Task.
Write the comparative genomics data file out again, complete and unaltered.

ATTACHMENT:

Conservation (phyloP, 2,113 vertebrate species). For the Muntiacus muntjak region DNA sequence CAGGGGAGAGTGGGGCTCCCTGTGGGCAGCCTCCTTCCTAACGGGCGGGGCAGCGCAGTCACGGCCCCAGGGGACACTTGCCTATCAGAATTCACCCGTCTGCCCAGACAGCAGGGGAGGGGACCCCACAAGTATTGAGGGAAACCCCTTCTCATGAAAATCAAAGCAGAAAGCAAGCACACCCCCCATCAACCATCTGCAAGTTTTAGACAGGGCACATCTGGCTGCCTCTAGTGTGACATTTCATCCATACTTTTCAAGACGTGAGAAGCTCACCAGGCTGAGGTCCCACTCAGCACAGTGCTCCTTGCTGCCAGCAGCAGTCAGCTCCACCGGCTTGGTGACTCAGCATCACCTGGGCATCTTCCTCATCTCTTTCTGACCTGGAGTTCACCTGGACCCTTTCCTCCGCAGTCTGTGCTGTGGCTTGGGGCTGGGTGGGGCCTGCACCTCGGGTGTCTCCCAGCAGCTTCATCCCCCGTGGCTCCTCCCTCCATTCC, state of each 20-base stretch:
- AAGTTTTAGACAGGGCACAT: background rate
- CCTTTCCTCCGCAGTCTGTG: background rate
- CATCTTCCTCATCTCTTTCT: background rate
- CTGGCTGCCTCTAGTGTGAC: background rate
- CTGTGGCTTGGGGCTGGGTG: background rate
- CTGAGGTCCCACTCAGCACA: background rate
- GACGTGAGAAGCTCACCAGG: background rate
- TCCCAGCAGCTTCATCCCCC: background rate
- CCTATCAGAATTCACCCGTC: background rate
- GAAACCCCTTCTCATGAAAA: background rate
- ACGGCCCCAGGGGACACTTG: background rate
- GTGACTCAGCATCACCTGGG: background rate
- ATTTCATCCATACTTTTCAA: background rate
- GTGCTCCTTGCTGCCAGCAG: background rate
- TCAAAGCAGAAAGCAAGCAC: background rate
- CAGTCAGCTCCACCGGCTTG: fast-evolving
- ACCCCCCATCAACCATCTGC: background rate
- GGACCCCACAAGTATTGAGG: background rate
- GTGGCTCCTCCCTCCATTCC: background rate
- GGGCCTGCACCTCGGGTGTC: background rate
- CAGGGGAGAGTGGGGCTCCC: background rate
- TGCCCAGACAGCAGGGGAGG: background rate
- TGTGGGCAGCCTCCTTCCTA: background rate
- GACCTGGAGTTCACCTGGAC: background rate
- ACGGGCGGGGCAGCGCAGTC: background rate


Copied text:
Conservation (phyloP, 2,113 vertebrate species). For the Muntiacus muntjak region DNA sequence CAGGGGAGAGTGGGGCTCCCTGTGGGCAGCCTCCTTCCTAACGGGCGGGGCAGCGCAGTCACGGCCCCAGGGGACACTTGCCTATCAGAATTCACCCGTCTGCCCAGACAGCAGGGGAGGGGACCCCACAAGTATTGAGGGAAACCCCTTCTCATGAAAATCAAAGCAGAAAGCAAGCACACCCCCCATCAACCATCTGCAAGTTTTAGACAGGGCACATCTGGCTGCCTCTAGTGTGACATTTCATCCATACTTTTCAAGACGTGAGAAGCTCACCAGGCTGAGGTCCCACTCAGCACAGTGCTCCTTGCTGCCAGCAGCAGTCAGCTCCACCGGCTTGGTGACTCAGCATCACCTGGGCATCTTCCTCATCTCTTTCTGACCTGGAGTTCACCTGGACCCTTTCCTCCGCAGTCTGTGCTGTGGCTTGGGGCTGGGTGGGGCCTGCACCTCGGGTGTCTCCCAGCAGCTTCATCCCCCGTGGCTCCTCCCTCCATTCC, state of each 20-base stretch:
- AAGTTTTAGACAGGGCACAT: background rate
- CCTTTCCTCCGCAGTCTGTG: background rate
- CATCTTCCTCATCTCTTTCT: background rate
- CTGGCTGCCTCTAGTGTGAC: background rate
- CTGTGGCTTGGGGCTGGGTG: background rate
- CTGAGGTCCCACTCAGCACA: background rate
- GACGTGAGAAGCTCACCAGG: background rate
- TCCCAGCAGCTTCATCCCCC: background rate
- CCTATCAGAATTCACCCGTC: background rate
- GAAACCCCTTCTCATGAAAA: background rate
- ACGGCCCCAGGGGACACTTG: background rate
- GTGACTCAGCATCACCTGGG: background rate
- ATTTCATCCATACTTTTCAA: background rate
- GTGCTCCTTGCTGCCAGCAG: background rate
- TCAAAGCAGAAAGCAAGCAC: background rate
- CAGTCAGCTCCACCGGCTTG: fast-evolving
- ACCCCCCATCAACCATCTGC: background rate
- GGACCCCACAAGTATTGAGG: background rate
- GTGGCTCCTCCCTCCATTCC: background rate
- GGGCCTGCACCTCGGGTGTC: background rate
- CAGGGGAGAGTGGGGCTCCC: background rate
- TGCCCAGACAGCAGGGGAGG: background rate
- TGTGGGCAGCCTCCTTCCTA: background rate
- GACCTGGAGTTCACCTGGAC: background rate
- ACGGGCGGGGCAGCGCAGTC: background rate